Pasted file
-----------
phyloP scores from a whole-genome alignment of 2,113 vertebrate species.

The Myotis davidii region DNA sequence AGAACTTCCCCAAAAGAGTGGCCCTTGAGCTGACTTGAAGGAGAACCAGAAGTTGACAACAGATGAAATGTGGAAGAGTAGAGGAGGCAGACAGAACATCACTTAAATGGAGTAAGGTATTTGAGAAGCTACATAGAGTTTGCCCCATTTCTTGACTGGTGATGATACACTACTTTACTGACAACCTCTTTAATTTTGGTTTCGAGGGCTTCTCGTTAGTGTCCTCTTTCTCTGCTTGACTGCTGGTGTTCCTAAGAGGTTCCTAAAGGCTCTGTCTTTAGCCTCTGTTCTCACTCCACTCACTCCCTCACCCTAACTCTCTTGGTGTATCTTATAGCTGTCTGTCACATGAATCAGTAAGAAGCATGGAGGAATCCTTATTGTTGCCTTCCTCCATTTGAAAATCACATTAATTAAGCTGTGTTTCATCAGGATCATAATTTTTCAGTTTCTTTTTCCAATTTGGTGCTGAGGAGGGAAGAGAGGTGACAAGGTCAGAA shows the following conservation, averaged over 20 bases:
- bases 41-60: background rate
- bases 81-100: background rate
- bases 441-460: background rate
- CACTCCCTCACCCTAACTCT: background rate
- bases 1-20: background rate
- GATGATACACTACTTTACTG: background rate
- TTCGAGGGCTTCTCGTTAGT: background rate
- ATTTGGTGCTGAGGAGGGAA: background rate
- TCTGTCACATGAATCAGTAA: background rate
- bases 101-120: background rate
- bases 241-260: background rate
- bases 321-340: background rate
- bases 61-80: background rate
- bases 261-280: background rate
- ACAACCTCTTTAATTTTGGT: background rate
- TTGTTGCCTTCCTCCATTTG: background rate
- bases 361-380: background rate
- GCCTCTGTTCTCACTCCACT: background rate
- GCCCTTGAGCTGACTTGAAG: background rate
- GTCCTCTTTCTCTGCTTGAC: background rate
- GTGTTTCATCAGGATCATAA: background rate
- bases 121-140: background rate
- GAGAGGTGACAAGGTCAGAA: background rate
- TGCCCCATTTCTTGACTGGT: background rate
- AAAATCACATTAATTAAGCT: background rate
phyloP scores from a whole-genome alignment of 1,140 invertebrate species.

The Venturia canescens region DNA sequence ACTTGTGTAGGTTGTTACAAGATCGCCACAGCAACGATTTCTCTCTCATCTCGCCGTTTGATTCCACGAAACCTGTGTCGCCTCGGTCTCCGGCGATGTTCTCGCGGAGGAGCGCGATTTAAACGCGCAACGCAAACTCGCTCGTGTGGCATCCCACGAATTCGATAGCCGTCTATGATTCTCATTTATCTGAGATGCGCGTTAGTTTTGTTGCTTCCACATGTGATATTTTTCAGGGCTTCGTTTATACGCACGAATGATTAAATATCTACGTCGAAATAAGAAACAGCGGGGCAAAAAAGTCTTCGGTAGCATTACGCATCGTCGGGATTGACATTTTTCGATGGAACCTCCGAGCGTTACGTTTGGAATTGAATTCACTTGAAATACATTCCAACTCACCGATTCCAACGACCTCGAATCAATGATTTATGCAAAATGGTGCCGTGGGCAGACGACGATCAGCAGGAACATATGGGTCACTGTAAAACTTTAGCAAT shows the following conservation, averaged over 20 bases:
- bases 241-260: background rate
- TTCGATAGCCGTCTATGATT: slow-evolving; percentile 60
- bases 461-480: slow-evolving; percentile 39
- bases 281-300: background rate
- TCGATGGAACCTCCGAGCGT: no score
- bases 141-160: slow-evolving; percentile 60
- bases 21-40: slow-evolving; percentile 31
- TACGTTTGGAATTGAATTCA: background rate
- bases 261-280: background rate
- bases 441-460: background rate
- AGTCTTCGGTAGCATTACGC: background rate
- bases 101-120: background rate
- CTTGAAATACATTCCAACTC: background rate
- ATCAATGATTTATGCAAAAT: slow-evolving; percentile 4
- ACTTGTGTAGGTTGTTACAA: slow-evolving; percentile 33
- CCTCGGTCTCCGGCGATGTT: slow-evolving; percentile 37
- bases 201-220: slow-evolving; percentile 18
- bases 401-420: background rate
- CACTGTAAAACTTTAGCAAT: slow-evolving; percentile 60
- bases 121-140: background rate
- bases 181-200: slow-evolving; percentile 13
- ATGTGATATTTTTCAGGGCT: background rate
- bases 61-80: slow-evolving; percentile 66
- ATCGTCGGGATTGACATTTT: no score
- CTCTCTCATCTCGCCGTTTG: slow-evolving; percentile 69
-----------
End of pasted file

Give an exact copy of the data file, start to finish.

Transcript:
phyloP scores from a whole-genome alignment of 2,113 vertebrate species.

The Myotis davidii region DNA sequence AGAACTTCCCCAAAAGAGTGGCCCTTGAGCTGACTTGAAGGAGAACCAGAAGTTGACAACAGATGAAATGTGGAAGAGTAGAGGAGGCAGACAGAACATCACTTAAATGGAGTAAGGTATTTGAGAAGCTACATAGAGTTTGCCCCATTTCTTGACTGGTGATGATACACTACTTTACTGACAACCTCTTTAATTTTGGTTTCGAGGGCTTCTCGTTAGTGTCCTCTTTCTCTGCTTGACTGCTGGTGTTCCTAAGAGGTTCCTAAAGGCTCTGTCTTTAGCCTCTGTTCTCACTCCACTCACTCCCTCACCCTAACTCTCTTGGTGTATCTTATAGCTGTCTGTCACATGAATCAGTAAGAAGCATGGAGGAATCCTTATTGTTGCCTTCCTCCATTTGAAAATCACATTAATTAAGCTGTGTTTCATCAGGATCATAATTTTTCAGTTTCTTTTTCCAATTTGGTGCTGAGGAGGGAAGAGAGGTGACAAGGTCAGAA shows the following conservation, averaged over 20 bases:
- bases 41-60: background rate
- bases 81-100: background rate
- bases 441-460: background rate
- CACTCCCTCACCCTAACTCT: background rate
- bases 1-20: background rate
- GATGATACACTACTTTACTG: background rate
- TTCGAGGGCTTCTCGTTAGT: background rate
- ATTTGGTGCTGAGGAGGGAA: background rate
- TCTGTCACATGAATCAGTAA: background rate
- bases 101-120: background rate
- bases 241-260: background rate
- bases 321-340: background rate
- bases 61-80: background rate
- bases 261-280: background rate
- ACAACCTCTTTAATTTTGGT: background rate
- TTGTTGCCTTCCTCCATTTG: background rate
- bases 361-380: background rate
- GCCTCTGTTCTCACTCCACT: background rate
- GCCCTTGAGCTGACTTGAAG: background rate
- GTCCTCTTTCTCTGCTTGAC: background rate
- GTGTTTCATCAGGATCATAA: background rate
- bases 121-140: background rate
- GAGAGGTGACAAGGTCAGAA: background rate
- TGCCCCATTTCTTGACTGGT: background rate
- AAAATCACATTAATTAAGCT: background rate
phyloP scores from a whole-genome alignment of 1,140 invertebrate species.

The Venturia canescens region DNA sequence ACTTGTGTAGGTTGTTACAAGATCGCCACAGCAACGATTTCTCTCTCATCTCGCCGTTTGATTCCACGAAACCTGTGTCGCCTCGGTCTCCGGCGATGTTCTCGCGGAGGAGCGCGATTTAAACGCGCAACGCAAACTCGCTCGTGTGGCATCCCACGAATTCGATAGCCGTCTATGATTCTCATTTATCTGAGATGCGCGTTAGTTTTGTTGCTTCCACATGTGATATTTTTCAGGGCTTCGTTTATACGCACGAATGATTAAATATCTACGTCGAAATAAGAAACAGCGGGGCAAAAAAGTCTTCGGTAGCATTACGCATCGTCGGGATTGACATTTTTCGATGGAACCTCCGAGCGTTACGTTTGGAATTGAATTCACTTGAAATACATTCCAACTCACCGATTCCAACGACCTCGAATCAATGATTTATGCAAAATGGTGCCGTGGGCAGACGACGATCAGCAGGAACATATGGGTCACTGTAAAACTTTAGCAAT shows the following conservation, averaged over 20 bases:
- bases 241-260: background rate
- TTCGATAGCCGTCTATGATT: slow-evolving; percentile 60
- bases 461-480: slow-evolving; percentile 39
- bases 281-300: background rate
- TCGATGGAACCTCCGAGCGT: no score
- bases 141-160: slow-evolving; percentile 60
- bases 21-40: slow-evolving; percentile 31
- TACGTTTGGAATTGAATTCA: background rate
- bases 261-280: background rate
- bases 441-460: background rate
- AGTCTTCGGTAGCATTACGC: background rate
- bases 101-120: background rate
- CTTGAAATACATTCCAACTC: background rate
- ATCAATGATTTATGCAAAAT: slow-evolving; percentile 4
- ACTTGTGTAGGTTGTTACAA: slow-evolving; percentile 33
- CCTCGGTCTCCGGCGATGTT: slow-evolving; percentile 37
- bases 201-220: slow-evolving; percentile 18
- bases 401-420: background rate
- CACTGTAAAACTTTAGCAAT: slow-evolving; percentile 60
- bases 121-140: background rate
- bases 181-200: slow-evolving; percentile 13
- ATGTGATATTTTTCAGGGCT: background rate
- bases 61-80: slow-evolving; percentile 66
- ATCGTCGGGATTGACATTTT: no score
- CTCTCTCATCTCGCCGTTTG: slow-evolving; percentile 69